Now that you know about dabs and what to expect, the next thing to know are the styles of dabs you can use. Below is the full run-down:


Butane Hash Oil, or BHO, isn’t just one type of concentrate. It refers to a process of extraction using butane as the primary solvent. 

Dab producers favor butane for its versatility and effective winterization. Winterization is the purging of butane from the oil, which makes the concentrate safe to consume. 

BHO’s versatility means it can produce a wide range of dab viscosities and styles of concentrate. Butane is the primary solvent that makes shatter, budder, and sauce possible.

Here at SacredMeds, we make our versions of BHO, Cherry Oil by Sacred Meds, with a 65-70% THC concentration, and Honey Oil by Sacred Meds, with 75-80% THC concentration.


Shatter’s name describes its brittle, glass-like consistency. Producers accomplish this style of concentrate, with a THC concentration of around 70%, by pouring the oil onto a flat surface during extraction. 

The heavy indica-based shatter Afghani Kush Black Label Shatter by Sweet Leaf ranges up to 79% THC. Sweet Leaf specializes in Shatters based on cult classic cannabis strains, taking the traditional flower-based experience to the next level.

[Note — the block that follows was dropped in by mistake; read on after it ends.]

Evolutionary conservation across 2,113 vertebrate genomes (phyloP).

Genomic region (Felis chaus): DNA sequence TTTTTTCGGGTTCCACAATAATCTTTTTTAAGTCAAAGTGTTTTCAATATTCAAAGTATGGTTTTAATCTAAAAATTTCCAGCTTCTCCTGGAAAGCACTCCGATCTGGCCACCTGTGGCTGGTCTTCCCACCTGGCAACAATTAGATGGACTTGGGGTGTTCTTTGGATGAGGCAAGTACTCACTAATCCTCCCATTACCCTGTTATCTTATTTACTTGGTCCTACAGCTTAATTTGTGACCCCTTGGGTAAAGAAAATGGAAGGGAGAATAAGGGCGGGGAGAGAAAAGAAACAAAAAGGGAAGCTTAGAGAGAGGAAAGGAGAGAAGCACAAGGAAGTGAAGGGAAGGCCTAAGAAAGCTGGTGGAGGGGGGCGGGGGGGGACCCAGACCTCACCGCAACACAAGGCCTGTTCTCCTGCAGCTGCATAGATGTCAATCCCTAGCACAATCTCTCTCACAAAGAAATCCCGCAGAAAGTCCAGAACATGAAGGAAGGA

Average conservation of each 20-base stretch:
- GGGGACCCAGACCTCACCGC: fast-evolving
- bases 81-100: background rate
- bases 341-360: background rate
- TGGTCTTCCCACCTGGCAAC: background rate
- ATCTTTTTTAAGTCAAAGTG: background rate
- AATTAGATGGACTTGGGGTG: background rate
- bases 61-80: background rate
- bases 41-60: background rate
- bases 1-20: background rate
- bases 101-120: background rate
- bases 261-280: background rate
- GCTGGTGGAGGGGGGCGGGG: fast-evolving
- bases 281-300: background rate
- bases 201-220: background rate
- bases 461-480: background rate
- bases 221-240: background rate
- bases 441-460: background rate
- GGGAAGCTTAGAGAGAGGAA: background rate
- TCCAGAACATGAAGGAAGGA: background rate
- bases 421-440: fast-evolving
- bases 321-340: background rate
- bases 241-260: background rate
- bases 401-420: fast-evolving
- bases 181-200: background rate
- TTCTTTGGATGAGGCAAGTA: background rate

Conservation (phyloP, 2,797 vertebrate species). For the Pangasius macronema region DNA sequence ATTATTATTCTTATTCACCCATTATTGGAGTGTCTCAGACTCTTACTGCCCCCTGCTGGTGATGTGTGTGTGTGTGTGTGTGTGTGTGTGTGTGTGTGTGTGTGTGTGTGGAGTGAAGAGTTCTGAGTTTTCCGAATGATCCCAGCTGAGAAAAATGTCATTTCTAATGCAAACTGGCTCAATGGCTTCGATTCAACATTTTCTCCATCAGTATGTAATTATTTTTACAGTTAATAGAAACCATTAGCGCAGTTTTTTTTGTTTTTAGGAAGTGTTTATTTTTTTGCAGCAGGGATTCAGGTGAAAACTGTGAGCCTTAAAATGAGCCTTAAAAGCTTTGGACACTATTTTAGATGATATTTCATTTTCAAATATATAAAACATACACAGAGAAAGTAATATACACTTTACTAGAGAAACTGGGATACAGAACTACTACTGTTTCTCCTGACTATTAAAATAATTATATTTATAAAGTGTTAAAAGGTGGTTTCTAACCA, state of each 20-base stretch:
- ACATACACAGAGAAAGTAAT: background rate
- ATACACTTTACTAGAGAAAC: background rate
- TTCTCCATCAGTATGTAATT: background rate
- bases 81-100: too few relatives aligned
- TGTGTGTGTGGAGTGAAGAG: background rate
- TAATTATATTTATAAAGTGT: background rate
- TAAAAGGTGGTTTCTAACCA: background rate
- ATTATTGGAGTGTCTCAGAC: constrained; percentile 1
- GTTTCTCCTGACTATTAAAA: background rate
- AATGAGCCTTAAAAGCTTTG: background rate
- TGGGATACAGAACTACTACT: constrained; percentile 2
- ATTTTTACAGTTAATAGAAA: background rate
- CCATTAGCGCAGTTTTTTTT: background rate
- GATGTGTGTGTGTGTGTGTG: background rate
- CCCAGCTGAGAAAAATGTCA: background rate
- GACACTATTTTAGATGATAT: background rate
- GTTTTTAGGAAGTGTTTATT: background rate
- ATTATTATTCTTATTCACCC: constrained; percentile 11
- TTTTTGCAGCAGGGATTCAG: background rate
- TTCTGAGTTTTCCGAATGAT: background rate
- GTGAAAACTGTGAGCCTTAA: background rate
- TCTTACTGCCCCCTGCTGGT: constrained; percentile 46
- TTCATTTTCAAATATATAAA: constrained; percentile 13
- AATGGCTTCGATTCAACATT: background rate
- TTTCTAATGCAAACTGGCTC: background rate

Accomplished through whipping, Budder is a relative newcomer to the dab scene. Luxuriously creamy, Budder is easier to work with than stickier concentrates. SeC, the cannabis confectioners responsible for delicious cult edibles BC Pineapples THC Gummies, make their own Budder


Sauce, like Shatter, Budder, and Diamonds, gets its name from its appearance. With dab concentrates, this is generally the rule of thumb. Sauces have varying, smooth and chunky consistencies. HTFSE Sauce by High Voltage is a High Terpene Full Spectrum Extract, extremely flavorful with potent effects.


Cannabis concentrate producers make Rick Simpson Oil, or RSO, with ethanol as the solvent. It has an interesting history and a lasting legacy as a classic dab. The sensational Apricot Kush RSO by Viridesco embodies all the jammy goodness of the original strain. 

CO2 Oil